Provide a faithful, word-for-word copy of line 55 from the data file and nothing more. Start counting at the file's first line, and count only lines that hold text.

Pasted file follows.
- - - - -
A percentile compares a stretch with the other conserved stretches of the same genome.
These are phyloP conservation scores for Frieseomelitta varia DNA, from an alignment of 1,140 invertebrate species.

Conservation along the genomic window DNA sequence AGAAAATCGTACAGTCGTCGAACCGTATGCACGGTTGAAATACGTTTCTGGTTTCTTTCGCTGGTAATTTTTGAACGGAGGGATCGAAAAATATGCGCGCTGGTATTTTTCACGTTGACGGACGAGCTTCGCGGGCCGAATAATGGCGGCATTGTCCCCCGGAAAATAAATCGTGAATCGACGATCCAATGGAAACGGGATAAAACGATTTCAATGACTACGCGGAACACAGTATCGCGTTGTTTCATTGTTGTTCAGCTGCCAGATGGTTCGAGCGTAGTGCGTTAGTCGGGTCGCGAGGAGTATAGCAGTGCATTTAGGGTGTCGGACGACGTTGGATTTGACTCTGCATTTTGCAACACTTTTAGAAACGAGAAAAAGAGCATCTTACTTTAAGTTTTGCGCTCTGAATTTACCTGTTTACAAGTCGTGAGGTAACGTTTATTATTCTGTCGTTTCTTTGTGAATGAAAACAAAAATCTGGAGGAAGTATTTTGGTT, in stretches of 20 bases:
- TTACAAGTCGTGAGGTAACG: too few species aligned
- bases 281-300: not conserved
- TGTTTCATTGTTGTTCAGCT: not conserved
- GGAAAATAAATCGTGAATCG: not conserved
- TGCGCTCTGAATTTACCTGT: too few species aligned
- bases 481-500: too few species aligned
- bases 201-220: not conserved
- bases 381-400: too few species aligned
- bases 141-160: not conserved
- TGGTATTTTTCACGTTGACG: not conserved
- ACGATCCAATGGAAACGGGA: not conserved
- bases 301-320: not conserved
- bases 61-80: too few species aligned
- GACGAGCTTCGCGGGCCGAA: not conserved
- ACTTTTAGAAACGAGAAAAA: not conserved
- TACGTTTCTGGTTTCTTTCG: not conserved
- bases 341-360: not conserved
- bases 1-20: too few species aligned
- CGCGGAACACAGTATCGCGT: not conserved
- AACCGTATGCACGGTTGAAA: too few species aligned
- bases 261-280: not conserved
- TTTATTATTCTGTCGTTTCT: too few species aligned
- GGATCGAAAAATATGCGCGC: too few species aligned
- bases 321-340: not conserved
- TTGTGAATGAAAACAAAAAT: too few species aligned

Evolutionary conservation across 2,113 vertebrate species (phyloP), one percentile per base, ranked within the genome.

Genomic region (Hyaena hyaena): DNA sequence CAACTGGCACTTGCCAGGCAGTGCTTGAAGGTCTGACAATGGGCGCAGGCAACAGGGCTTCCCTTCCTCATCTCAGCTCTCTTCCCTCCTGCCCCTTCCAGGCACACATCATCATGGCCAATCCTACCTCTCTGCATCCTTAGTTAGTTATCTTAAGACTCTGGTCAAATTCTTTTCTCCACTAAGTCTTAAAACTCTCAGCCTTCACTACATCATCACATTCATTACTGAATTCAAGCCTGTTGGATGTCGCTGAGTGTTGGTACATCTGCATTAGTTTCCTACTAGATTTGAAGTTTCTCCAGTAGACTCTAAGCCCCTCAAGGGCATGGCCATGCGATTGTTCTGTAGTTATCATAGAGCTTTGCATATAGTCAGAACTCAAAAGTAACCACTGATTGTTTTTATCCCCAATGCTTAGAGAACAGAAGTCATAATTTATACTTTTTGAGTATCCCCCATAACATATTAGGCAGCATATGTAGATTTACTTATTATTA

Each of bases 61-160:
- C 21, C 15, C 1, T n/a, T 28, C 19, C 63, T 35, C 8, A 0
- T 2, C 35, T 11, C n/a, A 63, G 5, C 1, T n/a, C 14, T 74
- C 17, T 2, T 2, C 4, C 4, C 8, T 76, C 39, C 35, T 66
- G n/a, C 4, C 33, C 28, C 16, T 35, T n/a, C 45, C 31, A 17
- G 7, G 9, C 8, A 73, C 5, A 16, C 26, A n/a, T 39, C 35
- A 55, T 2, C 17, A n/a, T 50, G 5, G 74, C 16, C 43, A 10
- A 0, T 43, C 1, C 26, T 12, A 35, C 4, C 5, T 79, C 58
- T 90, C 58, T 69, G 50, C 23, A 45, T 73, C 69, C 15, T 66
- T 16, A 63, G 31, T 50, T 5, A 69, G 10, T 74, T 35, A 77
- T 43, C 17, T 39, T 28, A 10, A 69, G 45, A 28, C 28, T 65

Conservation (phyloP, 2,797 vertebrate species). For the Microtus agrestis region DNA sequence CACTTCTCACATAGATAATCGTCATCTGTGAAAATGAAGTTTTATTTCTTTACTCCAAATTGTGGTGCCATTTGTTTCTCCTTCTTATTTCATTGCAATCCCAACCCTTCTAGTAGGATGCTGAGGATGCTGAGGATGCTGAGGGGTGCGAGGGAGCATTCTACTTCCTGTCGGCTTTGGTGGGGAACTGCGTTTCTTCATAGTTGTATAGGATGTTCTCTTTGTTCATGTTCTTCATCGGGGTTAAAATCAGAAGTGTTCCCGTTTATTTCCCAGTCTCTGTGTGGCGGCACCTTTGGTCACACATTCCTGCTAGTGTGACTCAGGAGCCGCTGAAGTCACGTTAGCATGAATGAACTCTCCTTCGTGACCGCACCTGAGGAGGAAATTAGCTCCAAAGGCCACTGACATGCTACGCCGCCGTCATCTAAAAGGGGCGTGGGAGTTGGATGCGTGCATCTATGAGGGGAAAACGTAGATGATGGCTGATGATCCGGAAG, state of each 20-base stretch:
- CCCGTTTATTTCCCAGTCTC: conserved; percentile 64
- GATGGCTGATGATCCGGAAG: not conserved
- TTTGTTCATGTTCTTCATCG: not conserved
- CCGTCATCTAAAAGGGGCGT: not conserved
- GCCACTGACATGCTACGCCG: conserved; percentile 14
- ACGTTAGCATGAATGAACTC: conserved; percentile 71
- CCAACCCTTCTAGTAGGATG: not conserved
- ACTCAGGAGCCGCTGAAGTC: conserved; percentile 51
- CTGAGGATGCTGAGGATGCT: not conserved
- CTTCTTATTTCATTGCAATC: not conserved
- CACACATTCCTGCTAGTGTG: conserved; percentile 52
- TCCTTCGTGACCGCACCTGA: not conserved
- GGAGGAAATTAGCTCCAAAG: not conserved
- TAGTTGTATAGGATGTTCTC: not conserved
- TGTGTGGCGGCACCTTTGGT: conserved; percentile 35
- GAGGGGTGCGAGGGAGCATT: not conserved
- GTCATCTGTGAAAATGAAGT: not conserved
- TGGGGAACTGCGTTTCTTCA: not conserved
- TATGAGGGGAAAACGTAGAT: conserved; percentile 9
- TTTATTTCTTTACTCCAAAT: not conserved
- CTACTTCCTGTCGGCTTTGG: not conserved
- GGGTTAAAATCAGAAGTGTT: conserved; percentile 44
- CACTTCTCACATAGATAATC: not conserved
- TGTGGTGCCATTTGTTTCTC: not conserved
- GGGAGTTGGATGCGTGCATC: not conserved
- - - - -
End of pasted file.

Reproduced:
- GGAGGAAATTAGCTCCAAAG: not conserved